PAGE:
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8.000 x 10.000 inches
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Bass Fiddle Blues
Drawing - Pencil
Jazz....American....Down South in New Orleans or Up North in New York at the Birdland Club. Strum it. Feel it. Reverberating in the Soul. Dancing in the Mind. I drew this image from a live performance, expressing how the music captivates, demonstrates our need to feel....feel blue, feel happy, feel longing for another time. I've listened to alot of jazz, rock, bluegrass, the list goes on..... and one constant is the bass. The heartbeat that brings life to the melody. Arms wrapped around the body, coaxing rhythyms and living, breathing soul from the strings.The double bass, also called the string bass, upright bass, bass fiddle, bass violin, doghouse bass, contrabass, bass viol, stand-up bass or bull fiddle, is the largest and lowest-pitched bowed string instrument in the modern symphony orchestra, with strings usually tuned to E1, A1, D2 and G2 (see standard tuning). The double bass is a standard member of the string section of the orchestra and smaller string ensembles in Western classical music. In addition, it is used in other genres such as jazz, 1950s-style blues and rock and roll, rockabilly/psychobilly, traditional country music, bluegrass, tango and many types of folk music. A person who plays the double bass is usually referred to as a bassist.Beginning around 1890, the early New Orleans jazz ensemble (which played a mixture of marches, ragtime, and Dixieland) was initially a marching band with a tuba or sousaphone (or occasionally bass saxophone) supplying the bass line. As the music moved into bars and brothels, the upright bass gradually replaced these wind instruments. Many early bassists doubled on both the brass bass and string bass, as the instruments were then often referred to. Bassists played "walking" bass lines�scale-based lines that outlined the harmony.Because an unamplified upright bass is generally the quietest instrument in a jazz band, many players of the 1920s and 1930s used the slap style, slapping and pulling the strings so that they make a rhythmic "slap" sound against the fingerboard. The slap style cuts through the sound of a band better than simply plucking the strings, and allowed the bass to be more easily heard on early sound recordings, as the recording equipment of that time did not favor low frequencies. For more about the slap style, see Modern playing styles, below.Jazz bassist Charles Mingus was also an influential bandleader and composer whose musical interests spanned from bebop to free jazz. Many upright bass players have contributed to the evolution of jazz. Examples include swing era players such as Jimmy Blanton, who played with Duke Ellington, and Oscar Pettiford, who pioneered the instrument's use in bebop. Paul Chambers (who worked with Miles Davis on the famous Kind of Blue album) achieved renown for being one of the first jazz bassists to play bebop solos with the bow. Terry Plumeri furthered the development of arco (bowed) solos, achieving horn-like technical freedom and a clear, vocal bowed tone, while Charlie Haden, best known for his work with Ornette Coleman, defined the role of the bass in Free Jazz.A number of other bassists, such as Ray Brown, Slam Stewart and Niels-Henning �sted Pedersen, were central to the history of jazz. Notably, Charles Mingus was a highly regarded composer as well as a bassist noted for his technical virtuosity and powerful sound. Scott LaFaro influenced a generation of musicians by liberating the bass from contrapuntal "walking" behind soloists instead favoring interactive, conversational melodies.While the electric bass guitar was used intermittently in jazz as early as 1951, beginning in the 1970s bassist Bob Cranshaw, playing with saxophonist Sonny Rollins, and fusion pioneers Jaco Pastorius and Stanley Clarke began to commonly substitute the bass guitar for the upright bass. Apart from the jazz styles of jazz fusion and Latin-influenced jazz however, the upright bass is still the dominant bass instrument in jazz. The sound and tone of the plucked upright bass is distinct from that of the fretted bass guitar. The upright bass produces a different sound than the bass guitar, because its strings are not stopped by metal frets, instead having a continuous tonal range on the uninterrupted fingerboard. As well, bass guitars usually have a solid wood body, which means that their sound is produced by electronic amplification of the vibration of the strings, instead of the upright bass's acoustic reverberation.The string bass is the most commonly used bass instrument in bluegrass music and is almost always plucked, though some modern bluegrass bassists have also used a bow. The bluegrass bassist is part of the rhythm section, and is responsible for keeping a steady beat, whether fast, slow, in 4/4 time, 2/4 or 3/4 time. The Engelhardt-Link (formerly Kay) brands of laminate basses have long been popular choices for bluegrass bassists. Most bluegrass bassists use the 3/4 size bass, but the full-size and 5/8 size basses are also used.Upright bass used by a bluegrass group; the cable for a piezoelectric pickup can be seen extending from the bridge.Early pre-bluegrass traditional music was often accompanied by the cello. The cellist Natalie Haas points out that in the US, you can find "...old photographs, and even old recordings, of American string bands with cello." However, "The cello dropped out of sight in folk music, and became associated with the orchestra." The cello did not reappear in bluegrass until the 1990s and first decade of the 21st century. Some contemporary bluegrass bands favor the electric bass, because it is easier to transport than the large and somewhat fragile upright bass. However, the bass guitar has a different musical sound. Many musicians feel the slower attack and percussive, woody tone of the upright bass gives it a more "earthy" or "natural" sound than an electric bass, particularly when gut strings are used.Common rhythms in bluegrass bass playing involve (with some exceptions) plucking on beats 1 and 3 in 4/4 time; beats 1 and 2 in 2/4 time, and on the downbeat in 3/4 time (waltz time). Bluegrass bass lines are usually simple, typically staying on the root and fifth of each chord throughout most of a song. There are two main exceptions to this rule. Bluegrass bassists often do a diatonic walkup or walkdown, in which they play every beat of a bar for one or two bars, typically when there is a chord change. In addition, if a bass player is given a solo, they may play a walking bass line with a note on every beat or play a pentatonic scale-influenced bassline.Country music bassist "Too Slim" (Fred LaBour of Riders in the Sky) performing in Ponca City, Oklahoma in 2008.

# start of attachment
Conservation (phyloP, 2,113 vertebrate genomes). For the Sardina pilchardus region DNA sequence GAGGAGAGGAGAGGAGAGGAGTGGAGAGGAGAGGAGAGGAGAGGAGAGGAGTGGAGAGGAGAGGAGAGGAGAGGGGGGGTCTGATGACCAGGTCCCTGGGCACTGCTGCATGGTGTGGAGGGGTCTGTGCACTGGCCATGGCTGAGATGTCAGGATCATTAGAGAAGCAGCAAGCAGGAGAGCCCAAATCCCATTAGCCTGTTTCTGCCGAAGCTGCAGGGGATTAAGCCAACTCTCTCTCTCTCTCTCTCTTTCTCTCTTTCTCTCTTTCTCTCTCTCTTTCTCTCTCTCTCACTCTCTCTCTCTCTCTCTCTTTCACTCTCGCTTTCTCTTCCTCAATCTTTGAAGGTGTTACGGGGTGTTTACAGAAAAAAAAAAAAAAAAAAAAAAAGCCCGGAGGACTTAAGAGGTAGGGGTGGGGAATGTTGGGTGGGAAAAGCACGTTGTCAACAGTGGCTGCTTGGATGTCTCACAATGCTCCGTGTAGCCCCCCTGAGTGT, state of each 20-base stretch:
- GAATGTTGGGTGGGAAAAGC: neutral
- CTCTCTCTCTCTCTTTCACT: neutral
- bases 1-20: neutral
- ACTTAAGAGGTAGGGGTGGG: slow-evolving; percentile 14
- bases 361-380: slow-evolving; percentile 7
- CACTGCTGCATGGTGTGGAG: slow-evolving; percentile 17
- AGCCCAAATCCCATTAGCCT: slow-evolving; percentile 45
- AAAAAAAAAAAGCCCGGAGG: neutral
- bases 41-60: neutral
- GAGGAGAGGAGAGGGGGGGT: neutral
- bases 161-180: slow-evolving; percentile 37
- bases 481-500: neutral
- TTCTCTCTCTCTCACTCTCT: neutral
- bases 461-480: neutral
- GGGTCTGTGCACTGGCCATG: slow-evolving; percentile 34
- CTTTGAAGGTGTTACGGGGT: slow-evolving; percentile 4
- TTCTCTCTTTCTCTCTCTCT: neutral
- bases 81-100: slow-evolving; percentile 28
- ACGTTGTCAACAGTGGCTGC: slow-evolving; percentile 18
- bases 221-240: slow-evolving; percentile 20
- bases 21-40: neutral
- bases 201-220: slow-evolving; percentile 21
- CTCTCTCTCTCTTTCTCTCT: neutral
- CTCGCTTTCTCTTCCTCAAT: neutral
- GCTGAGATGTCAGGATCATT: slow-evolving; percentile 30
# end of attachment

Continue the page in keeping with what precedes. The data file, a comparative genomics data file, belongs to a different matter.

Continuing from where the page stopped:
An early bluegrass bassist to rise to prominence was Howard Watts (also known as Cedric Rainwater), who played with Bill Monroe's Blue Grass Boys beginning in 1944. The classical bassist Edgar Meyer has frequently branched out into newgrass, old-time, jazz, and other genres. "My all-time favorite is Todd Phillips," proclaimed Union Station bassist Barry Bales in April 2005. "He brought a completely different way of thinking about and playing bluegrass."An upright bass was the standard bass instrument in traditional country western music. While the upright bass is still occasionally used in country music, the electric bass has largely replaced its bigger cousin in country music, especially in the more pop-infused country styles of the 1990s and 2000s, such as new country.(http://en.wikipedia.org/wiki/Double_bass)All work in this gallery is the original work of Elizabeth Briggs. It is for sale, copyrighted to � Elizabeth Briggs and, as such, is protected by US and International Copyright laws. No copying, reproduction or use of images is allowed without my written permission.WATERMARKS WILL NOT APPEAR ON PRINTS.
February 27th, 2013